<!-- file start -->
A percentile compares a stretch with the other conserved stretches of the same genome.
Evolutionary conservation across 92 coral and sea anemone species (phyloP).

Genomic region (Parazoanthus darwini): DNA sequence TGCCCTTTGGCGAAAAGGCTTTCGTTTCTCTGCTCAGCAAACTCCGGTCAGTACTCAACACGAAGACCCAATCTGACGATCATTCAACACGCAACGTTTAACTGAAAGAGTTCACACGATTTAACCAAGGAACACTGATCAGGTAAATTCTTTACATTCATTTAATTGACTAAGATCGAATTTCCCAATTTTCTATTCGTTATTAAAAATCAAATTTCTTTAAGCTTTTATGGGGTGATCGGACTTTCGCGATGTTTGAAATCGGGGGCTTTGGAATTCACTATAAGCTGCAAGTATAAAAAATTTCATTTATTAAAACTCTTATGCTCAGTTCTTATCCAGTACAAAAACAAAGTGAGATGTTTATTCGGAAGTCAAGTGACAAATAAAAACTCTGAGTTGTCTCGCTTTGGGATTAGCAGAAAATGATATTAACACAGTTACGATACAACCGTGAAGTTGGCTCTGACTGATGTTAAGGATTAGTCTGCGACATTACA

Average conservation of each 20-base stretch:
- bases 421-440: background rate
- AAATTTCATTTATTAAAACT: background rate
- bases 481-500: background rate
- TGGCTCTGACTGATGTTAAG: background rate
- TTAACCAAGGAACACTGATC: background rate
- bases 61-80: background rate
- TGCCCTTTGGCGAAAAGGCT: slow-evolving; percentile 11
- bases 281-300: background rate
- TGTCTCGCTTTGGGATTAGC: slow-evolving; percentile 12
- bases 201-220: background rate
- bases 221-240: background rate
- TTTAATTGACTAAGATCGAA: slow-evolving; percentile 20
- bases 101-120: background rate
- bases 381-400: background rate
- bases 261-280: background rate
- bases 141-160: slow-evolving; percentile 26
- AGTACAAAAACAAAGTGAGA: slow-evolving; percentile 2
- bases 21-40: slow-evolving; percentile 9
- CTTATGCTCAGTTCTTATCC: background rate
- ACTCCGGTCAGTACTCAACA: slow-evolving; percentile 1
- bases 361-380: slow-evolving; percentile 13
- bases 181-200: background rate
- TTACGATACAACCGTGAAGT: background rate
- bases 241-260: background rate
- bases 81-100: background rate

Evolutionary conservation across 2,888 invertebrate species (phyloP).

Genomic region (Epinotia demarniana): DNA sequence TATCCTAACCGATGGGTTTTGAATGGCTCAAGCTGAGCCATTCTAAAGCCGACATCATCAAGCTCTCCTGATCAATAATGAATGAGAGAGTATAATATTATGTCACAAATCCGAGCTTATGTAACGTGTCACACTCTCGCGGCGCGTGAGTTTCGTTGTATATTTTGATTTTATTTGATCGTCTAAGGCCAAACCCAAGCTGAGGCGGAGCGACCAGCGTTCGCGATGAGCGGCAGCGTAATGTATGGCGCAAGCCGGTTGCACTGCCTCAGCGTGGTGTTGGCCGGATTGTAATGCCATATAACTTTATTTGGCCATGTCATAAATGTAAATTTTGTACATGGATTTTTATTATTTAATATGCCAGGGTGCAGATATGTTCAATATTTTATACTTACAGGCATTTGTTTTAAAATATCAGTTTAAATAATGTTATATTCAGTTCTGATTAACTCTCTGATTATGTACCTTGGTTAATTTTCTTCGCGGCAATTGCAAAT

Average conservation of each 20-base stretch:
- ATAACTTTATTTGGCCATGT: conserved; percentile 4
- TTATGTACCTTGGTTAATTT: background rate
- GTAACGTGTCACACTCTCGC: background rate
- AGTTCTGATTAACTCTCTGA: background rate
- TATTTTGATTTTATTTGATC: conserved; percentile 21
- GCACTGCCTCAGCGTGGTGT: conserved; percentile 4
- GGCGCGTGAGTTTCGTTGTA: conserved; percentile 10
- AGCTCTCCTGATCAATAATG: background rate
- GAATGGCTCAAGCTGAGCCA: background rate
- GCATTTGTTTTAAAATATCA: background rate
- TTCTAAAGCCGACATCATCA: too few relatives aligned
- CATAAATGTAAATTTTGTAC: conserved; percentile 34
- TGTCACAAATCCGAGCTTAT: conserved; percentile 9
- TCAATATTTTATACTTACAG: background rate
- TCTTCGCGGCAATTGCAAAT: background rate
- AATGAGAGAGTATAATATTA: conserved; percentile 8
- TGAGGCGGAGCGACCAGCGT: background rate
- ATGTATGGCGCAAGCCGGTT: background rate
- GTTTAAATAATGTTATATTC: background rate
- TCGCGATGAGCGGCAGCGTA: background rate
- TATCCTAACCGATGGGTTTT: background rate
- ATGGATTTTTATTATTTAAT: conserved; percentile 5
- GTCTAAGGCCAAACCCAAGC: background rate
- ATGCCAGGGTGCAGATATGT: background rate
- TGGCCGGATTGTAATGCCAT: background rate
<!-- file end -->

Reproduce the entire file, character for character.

A percentile compares a stretch with the other conserved stretches of the same genome.
Evolutionary conservation across 92 coral and sea anemone species (phyloP).

Genomic region (Parazoanthus darwini): DNA sequence TGCCCTTTGGCGAAAAGGCTTTCGTTTCTCTGCTCAGCAAACTCCGGTCAGTACTCAACACGAAGACCCAATCTGACGATCATTCAACACGCAACGTTTAACTGAAAGAGTTCACACGATTTAACCAAGGAACACTGATCAGGTAAATTCTTTACATTCATTTAATTGACTAAGATCGAATTTCCCAATTTTCTATTCGTTATTAAAAATCAAATTTCTTTAAGCTTTTATGGGGTGATCGGACTTTCGCGATGTTTGAAATCGGGGGCTTTGGAATTCACTATAAGCTGCAAGTATAAAAAATTTCATTTATTAAAACTCTTATGCTCAGTTCTTATCCAGTACAAAAACAAAGTGAGATGTTTATTCGGAAGTCAAGTGACAAATAAAAACTCTGAGTTGTCTCGCTTTGGGATTAGCAGAAAATGATATTAACACAGTTACGATACAACCGTGAAGTTGGCTCTGACTGATGTTAAGGATTAGTCTGCGACATTACA

Average conservation of each 20-base stretch:
- bases 421-440: background rate
- AAATTTCATTTATTAAAACT: background rate
- bases 481-500: background rate
- TGGCTCTGACTGATGTTAAG: background rate
- TTAACCAAGGAACACTGATC: background rate
- bases 61-80: background rate
- TGCCCTTTGGCGAAAAGGCT: slow-evolving; percentile 11
- bases 281-300: background rate
- TGTCTCGCTTTGGGATTAGC: slow-evolving; percentile 12
- bases 201-220: background rate
- bases 221-240: background rate
- TTTAATTGACTAAGATCGAA: slow-evolving; percentile 20
- bases 101-120: background rate
- bases 381-400: background rate
- bases 261-280: background rate
- bases 141-160: slow-evolving; percentile 26
- AGTACAAAAACAAAGTGAGA: slow-evolving; percentile 2
- bases 21-40: slow-evolving; percentile 9
- CTTATGCTCAGTTCTTATCC: background rate
- ACTCCGGTCAGTACTCAACA: slow-evolving; percentile 1
- bases 361-380: slow-evolving; percentile 13
- bases 181-200: background rate
- TTACGATACAACCGTGAAGT: background rate
- bases 241-260: background rate
- bases 81-100: background rate

Evolutionary conservation across 2,888 invertebrate species (phyloP).

Genomic region (Epinotia demarniana): DNA sequence TATCCTAACCGATGGGTTTTGAATGGCTCAAGCTGAGCCATTCTAAAGCCGACATCATCAAGCTCTCCTGATCAATAATGAATGAGAGAGTATAATATTATGTCACAAATCCGAGCTTATGTAACGTGTCACACTCTCGCGGCGCGTGAGTTTCGTTGTATATTTTGATTTTATTTGATCGTCTAAGGCCAAACCCAAGCTGAGGCGGAGCGACCAGCGTTCGCGATGAGCGGCAGCGTAATGTATGGCGCAAGCCGGTTGCACTGCCTCAGCGTGGTGTTGGCCGGATTGTAATGCCATATAACTTTATTTGGCCATGTCATAAATGTAAATTTTGTACATGGATTTTTATTATTTAATATGCCAGGGTGCAGATATGTTCAATATTTTATACTTACAGGCATTTGTTTTAAAATATCAGTTTAAATAATGTTATATTCAGTTCTGATTAACTCTCTGATTATGTACCTTGGTTAATTTTCTTCGCGGCAATTGCAAAT

Average conservation of each 20-base stretch:
- ATAACTTTATTTGGCCATGT: conserved; percentile 4
- TTATGTACCTTGGTTAATTT: background rate
- GTAACGTGTCACACTCTCGC: background rate
- AGTTCTGATTAACTCTCTGA: background rate
- TATTTTGATTTTATTTGATC: conserved; percentile 21
- GCACTGCCTCAGCGTGGTGT: conserved; percentile 4
- GGCGCGTGAGTTTCGTTGTA: conserved; percentile 10
- AGCTCTCCTGATCAATAATG: background rate
- GAATGGCTCAAGCTGAGCCA: background rate
- GCATTTGTTTTAAAATATCA: background rate
- TTCTAAAGCCGACATCATCA: too few relatives aligned
- CATAAATGTAAATTTTGTAC: conserved; percentile 34
- TGTCACAAATCCGAGCTTAT: conserved; percentile 9
- TCAATATTTTATACTTACAG: background rate
- TCTTCGCGGCAATTGCAAAT: background rate
- AATGAGAGAGTATAATATTA: conserved; percentile 8
- TGAGGCGGAGCGACCAGCGT: background rate
- ATGTATGGCGCAAGCCGGTT: background rate
- GTTTAAATAATGTTATATTC: background rate
- TCGCGATGAGCGGCAGCGTA: background rate
- TATCCTAACCGATGGGTTTT: background rate
- ATGGATTTTTATTATTTAAT: conserved; percentile 5
- GTCTAAGGCCAAACCCAAGC: background rate
- ATGCCAGGGTGCAGATATGT: background rate
- TGGCCGGATTGTAATGCCAT: background rate